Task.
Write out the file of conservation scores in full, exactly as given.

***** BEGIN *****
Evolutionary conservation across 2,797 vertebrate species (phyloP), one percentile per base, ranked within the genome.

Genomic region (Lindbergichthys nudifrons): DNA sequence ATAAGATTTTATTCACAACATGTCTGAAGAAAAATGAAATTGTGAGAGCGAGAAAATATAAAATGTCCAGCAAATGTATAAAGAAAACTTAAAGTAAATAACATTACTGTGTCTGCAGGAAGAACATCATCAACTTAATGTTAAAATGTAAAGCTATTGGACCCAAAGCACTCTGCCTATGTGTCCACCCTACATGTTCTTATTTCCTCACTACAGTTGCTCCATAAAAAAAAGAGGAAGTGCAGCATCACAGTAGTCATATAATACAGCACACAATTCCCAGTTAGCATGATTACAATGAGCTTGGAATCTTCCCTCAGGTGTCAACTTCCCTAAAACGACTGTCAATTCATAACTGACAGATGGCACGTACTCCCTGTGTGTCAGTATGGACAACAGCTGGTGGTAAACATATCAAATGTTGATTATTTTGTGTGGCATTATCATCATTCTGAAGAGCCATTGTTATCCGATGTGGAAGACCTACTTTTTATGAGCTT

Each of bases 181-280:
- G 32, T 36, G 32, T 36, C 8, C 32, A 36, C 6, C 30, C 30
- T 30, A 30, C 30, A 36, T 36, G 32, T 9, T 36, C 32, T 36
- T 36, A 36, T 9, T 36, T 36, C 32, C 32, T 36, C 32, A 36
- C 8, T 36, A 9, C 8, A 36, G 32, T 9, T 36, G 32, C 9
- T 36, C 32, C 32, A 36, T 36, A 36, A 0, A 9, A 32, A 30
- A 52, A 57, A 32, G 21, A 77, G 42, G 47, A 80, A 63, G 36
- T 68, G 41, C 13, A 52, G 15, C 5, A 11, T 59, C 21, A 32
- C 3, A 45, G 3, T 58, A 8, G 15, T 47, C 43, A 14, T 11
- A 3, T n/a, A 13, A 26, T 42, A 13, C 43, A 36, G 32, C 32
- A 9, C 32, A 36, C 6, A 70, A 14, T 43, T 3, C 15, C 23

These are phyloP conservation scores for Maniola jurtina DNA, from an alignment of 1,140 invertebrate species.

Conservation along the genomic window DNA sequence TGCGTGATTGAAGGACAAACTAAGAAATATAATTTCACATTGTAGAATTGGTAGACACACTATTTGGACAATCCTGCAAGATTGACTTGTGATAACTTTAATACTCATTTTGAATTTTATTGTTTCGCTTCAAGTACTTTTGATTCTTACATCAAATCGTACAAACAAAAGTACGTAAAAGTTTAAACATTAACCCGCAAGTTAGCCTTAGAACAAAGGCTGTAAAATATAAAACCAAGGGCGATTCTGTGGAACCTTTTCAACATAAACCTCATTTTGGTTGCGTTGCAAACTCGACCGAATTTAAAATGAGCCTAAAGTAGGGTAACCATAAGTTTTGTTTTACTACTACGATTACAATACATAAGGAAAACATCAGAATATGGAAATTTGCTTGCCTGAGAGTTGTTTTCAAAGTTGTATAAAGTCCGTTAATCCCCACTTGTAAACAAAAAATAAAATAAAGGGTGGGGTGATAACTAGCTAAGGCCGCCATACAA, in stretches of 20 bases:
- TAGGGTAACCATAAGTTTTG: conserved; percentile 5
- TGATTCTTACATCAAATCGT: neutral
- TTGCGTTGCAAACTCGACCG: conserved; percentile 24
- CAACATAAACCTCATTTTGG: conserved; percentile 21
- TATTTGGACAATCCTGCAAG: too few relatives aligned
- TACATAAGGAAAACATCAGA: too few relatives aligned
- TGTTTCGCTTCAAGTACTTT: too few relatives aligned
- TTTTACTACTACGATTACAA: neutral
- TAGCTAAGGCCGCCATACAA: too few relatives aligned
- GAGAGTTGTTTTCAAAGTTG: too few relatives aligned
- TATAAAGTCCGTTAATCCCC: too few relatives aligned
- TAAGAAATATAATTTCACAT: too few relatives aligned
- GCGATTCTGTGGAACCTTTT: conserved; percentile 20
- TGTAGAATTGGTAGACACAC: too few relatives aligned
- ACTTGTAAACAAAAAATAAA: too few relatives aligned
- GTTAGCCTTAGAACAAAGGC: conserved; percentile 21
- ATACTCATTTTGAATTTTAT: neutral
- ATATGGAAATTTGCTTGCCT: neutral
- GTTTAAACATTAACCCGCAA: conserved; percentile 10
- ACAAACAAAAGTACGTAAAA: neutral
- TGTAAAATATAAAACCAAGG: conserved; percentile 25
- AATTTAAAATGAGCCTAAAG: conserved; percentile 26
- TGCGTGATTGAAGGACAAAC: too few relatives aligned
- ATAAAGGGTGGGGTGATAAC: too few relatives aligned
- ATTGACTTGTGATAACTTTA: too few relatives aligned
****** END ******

Evolutionary conservation across 2,797 vertebrate species (phyloP), one percentile per base, ranked within the genome.

Genomic region (Lindbergichthys nudifrons): DNA sequence ATAAGATTTTATTCACAACATGTCTGAAGAAAAATGAAATTGTGAGAGCGAGAAAATATAAAATGTCCAGCAAATGTATAAAGAAAACTTAAAGTAAATAACATTACTGTGTCTGCAGGAAGAACATCATCAACTTAATGTTAAAATGTAAAGCTATTGGACCCAAAGCACTCTGCCTATGTGTCCACCCTACATGTTCTTATTTCCTCACTACAGTTGCTCCATAAAAAAAAGAGGAAGTGCAGCATCACAGTAGTCATATAATACAGCACACAATTCCCAGTTAGCATGATTACAATGAGCTTGGAATCTTCCCTCAGGTGTCAACTTCCCTAAAACGACTGTCAATTCATAACTGACAGATGGCACGTACTCCCTGTGTGTCAGTATGGACAACAGCTGGTGGTAAACATATCAAATGTTGATTATTTTGTGTGGCATTATCATCATTCTGAAGAGCCATTGTTATCCGATGTGGAAGACCTACTTTTTATGAGCTT

Each of bases 181-280:
- G 32, T 36, G 32, T 36, C 8, C 32, A 36, C 6, C 30, C 30
- T 30, A 30, C 30, A 36, T 36, G 32, T 9, T 36, C 32, T 36
- T 36, A 36, T 9, T 36, T 36, C 32, C 32, T 36, C 32, A 36
- C 8, T 36, A 9, C 8, A 36, G 32, T 9, T 36, G 32, C 9
- T 36, C 32, C 32, A 36, T 36, A 36, A 0, A 9, A 32, A 30
- A 52, A 57, A 32, G 21, A 77, G 42, G 47, A 80, A 63, G 36
- T 68, G 41, C 13, A 52, G 15, C 5, A 11, T 59, C 21, A 32
- C 3, A 45, G 3, T 58, A 8, G 15, T 47, C 43, A 14, T 11
- A 3, T n/a, A 13, A 26, T 42, A 13, C 43, A 36, G 32, C 32
- A 9, C 32, A 36, C 6, A 70, A 14, T 43, T 3, C 15, C 23

These are phyloP conservation scores for Maniola jurtina DNA, from an alignment of 1,140 invertebrate species.

Conservation along the genomic window DNA sequence TGCGTGATTGAAGGACAAACTAAGAAATATAATTTCACATTGTAGAATTGGTAGACACACTATTTGGACAATCCTGCAAGATTGACTTGTGATAACTTTAATACTCATTTTGAATTTTATTGTTTCGCTTCAAGTACTTTTGATTCTTACATCAAATCGTACAAACAAAAGTACGTAAAAGTTTAAACATTAACCCGCAAGTTAGCCTTAGAACAAAGGCTGTAAAATATAAAACCAAGGGCGATTCTGTGGAACCTTTTCAACATAAACCTCATTTTGGTTGCGTTGCAAACTCGACCGAATTTAAAATGAGCCTAAAGTAGGGTAACCATAAGTTTTGTTTTACTACTACGATTACAATACATAAGGAAAACATCAGAATATGGAAATTTGCTTGCCTGAGAGTTGTTTTCAAAGTTGTATAAAGTCCGTTAATCCCCACTTGTAAACAAAAAATAAAATAAAGGGTGGGGTGATAACTAGCTAAGGCCGCCATACAA, in stretches of 20 bases:
- TAGGGTAACCATAAGTTTTG: conserved; percentile 5
- TGATTCTTACATCAAATCGT: neutral
- TTGCGTTGCAAACTCGACCG: conserved; percentile 24
- CAACATAAACCTCATTTTGG: conserved; percentile 21
- TATTTGGACAATCCTGCAAG: too few relatives aligned
- TACATAAGGAAAACATCAGA: too few relatives aligned
- TGTTTCGCTTCAAGTACTTT: too few relatives aligned
- TTTTACTACTACGATTACAA: neutral
- TAGCTAAGGCCGCCATACAA: too few relatives aligned
- GAGAGTTGTTTTCAAAGTTG: too few relatives aligned
- TATAAAGTCCGTTAATCCCC: too few relatives aligned
- TAAGAAATATAATTTCACAT: too few relatives aligned
- GCGATTCTGTGGAACCTTTT: conserved; percentile 20
- TGTAGAATTGGTAGACACAC: too few relatives aligned
- ACTTGTAAACAAAAAATAAA: too few relatives aligned
- GTTAGCCTTAGAACAAAGGC: conserved; percentile 21
- ATACTCATTTTGAATTTTAT: neutral
- ATATGGAAATTTGCTTGCCT: neutral
- GTTTAAACATTAACCCGCAA: conserved; percentile 10
- ACAAACAAAAGTACGTAAAA: neutral
- TGTAAAATATAAAACCAAGG: conserved; percentile 25
- AATTTAAAATGAGCCTAAAG: conserved; percentile 26
- TGCGTGATTGAAGGACAAAC: too few relatives aligned
- ATAAAGGGTGGGGTGATAAC: too few relatives aligned
- ATTGACTTGTGATAACTTTA: too few relatives aligned